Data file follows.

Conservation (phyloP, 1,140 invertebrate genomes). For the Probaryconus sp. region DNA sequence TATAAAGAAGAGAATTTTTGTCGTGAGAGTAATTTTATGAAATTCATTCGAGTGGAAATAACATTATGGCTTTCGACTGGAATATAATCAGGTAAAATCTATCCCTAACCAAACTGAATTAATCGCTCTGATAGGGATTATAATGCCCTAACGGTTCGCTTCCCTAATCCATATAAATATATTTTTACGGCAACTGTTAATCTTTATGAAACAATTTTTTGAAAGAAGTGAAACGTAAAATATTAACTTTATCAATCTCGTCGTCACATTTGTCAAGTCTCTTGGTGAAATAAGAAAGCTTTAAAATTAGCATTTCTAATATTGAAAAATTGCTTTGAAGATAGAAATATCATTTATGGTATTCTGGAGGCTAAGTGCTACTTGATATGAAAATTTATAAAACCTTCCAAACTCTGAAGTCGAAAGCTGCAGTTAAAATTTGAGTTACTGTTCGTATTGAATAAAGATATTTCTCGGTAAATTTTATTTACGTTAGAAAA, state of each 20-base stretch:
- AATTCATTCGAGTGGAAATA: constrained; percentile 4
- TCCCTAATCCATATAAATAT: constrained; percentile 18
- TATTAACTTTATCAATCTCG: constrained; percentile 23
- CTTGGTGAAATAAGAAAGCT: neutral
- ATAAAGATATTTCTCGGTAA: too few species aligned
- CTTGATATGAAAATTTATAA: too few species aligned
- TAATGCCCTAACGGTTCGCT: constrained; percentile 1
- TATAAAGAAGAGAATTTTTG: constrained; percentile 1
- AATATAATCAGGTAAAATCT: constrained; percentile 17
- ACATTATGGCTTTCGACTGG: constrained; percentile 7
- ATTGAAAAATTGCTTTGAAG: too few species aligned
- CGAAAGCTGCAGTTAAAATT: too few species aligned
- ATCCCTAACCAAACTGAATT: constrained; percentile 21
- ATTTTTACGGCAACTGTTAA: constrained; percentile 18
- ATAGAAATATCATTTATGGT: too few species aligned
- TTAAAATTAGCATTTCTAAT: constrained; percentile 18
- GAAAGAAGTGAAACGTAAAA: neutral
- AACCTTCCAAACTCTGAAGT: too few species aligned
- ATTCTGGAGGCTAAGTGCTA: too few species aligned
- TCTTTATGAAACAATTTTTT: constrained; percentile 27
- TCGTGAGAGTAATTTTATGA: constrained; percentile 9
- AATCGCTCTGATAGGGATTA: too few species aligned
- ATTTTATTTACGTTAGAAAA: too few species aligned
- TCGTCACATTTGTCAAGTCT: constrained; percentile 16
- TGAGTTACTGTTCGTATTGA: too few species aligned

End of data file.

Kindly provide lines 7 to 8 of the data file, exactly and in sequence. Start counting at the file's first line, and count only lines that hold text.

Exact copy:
- CTTGATATGAAAATTTATAA: too few species aligned
- TAATGCCCTAACGGTTCGCT: constrained; percentile 1